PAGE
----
Why landlords don't want fire-code convictions made public

City politicians will decide if they want to Londoners to be able to find two-years worth of fire-code convictions for rental properties on an easy-to-search database run by the city.

Is it public shaming or public safety? City committee set to debate posting fire code convictions

London's fire chief recommends posting two years worth of fire code convictions on rental properties. The debate is before a city committee today. (Andrew Lupton/CBC)

Are Londoners entitled to easy access to information about fire code violations and convictions about group homes, hotels and apartment buildings?

A report requested by Coun. Mo Salih and prepared by fire chief John Kobarda recommends adding two years worth of conviction reports to a searchable database which already includes building code and development applications. 

"We know there are certain situations, whether you have a family member that you're placing in a residence, and if you're able to easily access that information, you can make an informed decision," said Salih. 

"And I think it also  it acts as a deterrent so people find themselves in compliance." 

Salih requested the report after the city passed a bylaw to regulate group homes -- residences for people with addictions, mental health problems and developmental disabilities. 

That bylaw was passed after a fatal fire in an Oxford Street unregulated group home run by Keith Charles, who was eventually convicted of several fire code violations. 
Keith Charles was found guilty of 12 fire code violations in the months leading up to the blaze that killed 72-year old David MacPherson in November 2014. He also oversaw the house above, which was later shut down. (Amanda Margison/CBC)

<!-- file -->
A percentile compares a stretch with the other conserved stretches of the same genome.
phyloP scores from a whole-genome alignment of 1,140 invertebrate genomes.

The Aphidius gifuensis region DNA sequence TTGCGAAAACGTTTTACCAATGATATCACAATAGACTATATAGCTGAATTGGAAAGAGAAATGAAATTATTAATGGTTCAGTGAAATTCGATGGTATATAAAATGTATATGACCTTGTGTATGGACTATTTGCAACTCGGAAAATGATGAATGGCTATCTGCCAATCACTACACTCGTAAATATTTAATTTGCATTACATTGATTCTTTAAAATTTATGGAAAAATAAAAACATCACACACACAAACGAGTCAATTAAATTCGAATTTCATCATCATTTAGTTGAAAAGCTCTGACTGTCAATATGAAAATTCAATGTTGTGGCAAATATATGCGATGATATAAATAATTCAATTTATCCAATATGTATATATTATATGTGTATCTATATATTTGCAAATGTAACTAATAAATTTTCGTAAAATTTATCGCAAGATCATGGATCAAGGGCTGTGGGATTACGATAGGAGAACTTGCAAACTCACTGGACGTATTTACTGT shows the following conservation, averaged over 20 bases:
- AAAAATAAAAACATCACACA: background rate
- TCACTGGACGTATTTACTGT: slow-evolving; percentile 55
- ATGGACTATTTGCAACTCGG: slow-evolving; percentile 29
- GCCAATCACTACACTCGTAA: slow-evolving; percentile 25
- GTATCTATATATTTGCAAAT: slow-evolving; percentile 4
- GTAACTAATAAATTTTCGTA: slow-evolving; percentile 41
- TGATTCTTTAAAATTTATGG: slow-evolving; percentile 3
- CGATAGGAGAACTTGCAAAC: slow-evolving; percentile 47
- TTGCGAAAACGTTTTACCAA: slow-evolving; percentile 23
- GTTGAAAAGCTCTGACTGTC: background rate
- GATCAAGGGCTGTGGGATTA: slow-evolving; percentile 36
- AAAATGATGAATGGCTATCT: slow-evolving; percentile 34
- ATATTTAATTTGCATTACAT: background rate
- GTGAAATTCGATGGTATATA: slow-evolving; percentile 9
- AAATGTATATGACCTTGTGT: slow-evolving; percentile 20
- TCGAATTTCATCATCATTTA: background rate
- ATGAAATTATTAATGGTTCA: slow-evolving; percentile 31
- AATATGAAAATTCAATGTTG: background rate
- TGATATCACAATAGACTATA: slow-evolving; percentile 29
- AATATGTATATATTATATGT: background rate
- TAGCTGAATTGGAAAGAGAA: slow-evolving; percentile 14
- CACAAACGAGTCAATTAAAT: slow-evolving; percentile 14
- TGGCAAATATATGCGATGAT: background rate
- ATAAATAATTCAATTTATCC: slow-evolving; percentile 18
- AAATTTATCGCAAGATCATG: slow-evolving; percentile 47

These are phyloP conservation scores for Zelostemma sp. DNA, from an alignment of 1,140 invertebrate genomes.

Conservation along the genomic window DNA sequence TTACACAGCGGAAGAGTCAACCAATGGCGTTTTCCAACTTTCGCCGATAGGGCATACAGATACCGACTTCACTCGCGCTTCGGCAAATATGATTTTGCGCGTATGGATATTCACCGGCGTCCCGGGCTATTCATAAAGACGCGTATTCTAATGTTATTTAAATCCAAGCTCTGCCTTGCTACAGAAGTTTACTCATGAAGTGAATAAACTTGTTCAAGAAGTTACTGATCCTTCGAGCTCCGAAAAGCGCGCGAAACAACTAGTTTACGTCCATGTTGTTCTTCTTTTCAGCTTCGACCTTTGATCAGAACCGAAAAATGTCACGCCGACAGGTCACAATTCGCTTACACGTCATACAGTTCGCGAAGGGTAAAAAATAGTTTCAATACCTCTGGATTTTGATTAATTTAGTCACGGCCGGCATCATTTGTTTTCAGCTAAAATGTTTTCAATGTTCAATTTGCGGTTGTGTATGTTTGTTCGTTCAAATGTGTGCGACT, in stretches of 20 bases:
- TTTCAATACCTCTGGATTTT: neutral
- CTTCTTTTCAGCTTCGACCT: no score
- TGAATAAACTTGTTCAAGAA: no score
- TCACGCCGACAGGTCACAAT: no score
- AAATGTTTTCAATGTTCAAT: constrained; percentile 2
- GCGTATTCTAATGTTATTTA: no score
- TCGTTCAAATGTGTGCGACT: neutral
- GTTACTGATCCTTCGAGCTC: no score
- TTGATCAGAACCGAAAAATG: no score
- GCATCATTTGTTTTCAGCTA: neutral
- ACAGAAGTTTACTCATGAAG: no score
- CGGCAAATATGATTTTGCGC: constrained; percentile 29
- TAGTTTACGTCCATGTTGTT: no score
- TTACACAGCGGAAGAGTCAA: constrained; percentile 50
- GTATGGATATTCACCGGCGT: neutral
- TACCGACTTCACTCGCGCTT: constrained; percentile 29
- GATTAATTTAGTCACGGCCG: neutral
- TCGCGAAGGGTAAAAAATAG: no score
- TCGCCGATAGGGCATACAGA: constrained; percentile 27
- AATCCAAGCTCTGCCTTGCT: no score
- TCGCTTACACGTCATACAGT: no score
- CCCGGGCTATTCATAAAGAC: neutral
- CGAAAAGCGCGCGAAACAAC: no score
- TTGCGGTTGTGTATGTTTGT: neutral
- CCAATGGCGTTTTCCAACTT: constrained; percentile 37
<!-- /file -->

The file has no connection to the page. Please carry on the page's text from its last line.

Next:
The new policy would apply to hotels, motels, dorms, apartment buildings, lodging houses and group homes. It would also apply to city-run apartments, but not to private homes. 

The idea will be discussed at today's community and protective services committee. 

Information about fire code convictions is available now, but must either be requested through freedom of information requests -- which can take months -- or by obtaining court records. 

Public shaming won't work: landlords

The policy change is being opposed by the London Property Management Association, which represents landlords in the city. 

A lawyer for the association said in a letter to the city that it should focus on inspections and enforcement when there are infractions. 

"The efforts to publicly shame landlords under the proposed policy will do nothing more than misinform the public as to the actual status of a property relative to fire safety; will further increase the inclination of landlords to mistrucst the motivations of both city and fire services staff; and, will do nothing ot increase fire safety in rental housing," the letter states, in part. 

New policy will help vulnerable

That's hogwash, said Jeff Schlemmer, the director of Neighbourhood Legal Services, which advocates for tenants. 

"I think if you're convicted of something then you should be ashamed, so there's nothing wrong with that," said Schlemmer, who pushed for changes to how the city regulates group homes and helps vulnerable people.

"As informed consumers, the more we can know, the better, particularly when we have vulnerable members of our society who may not be able to look out for themselves."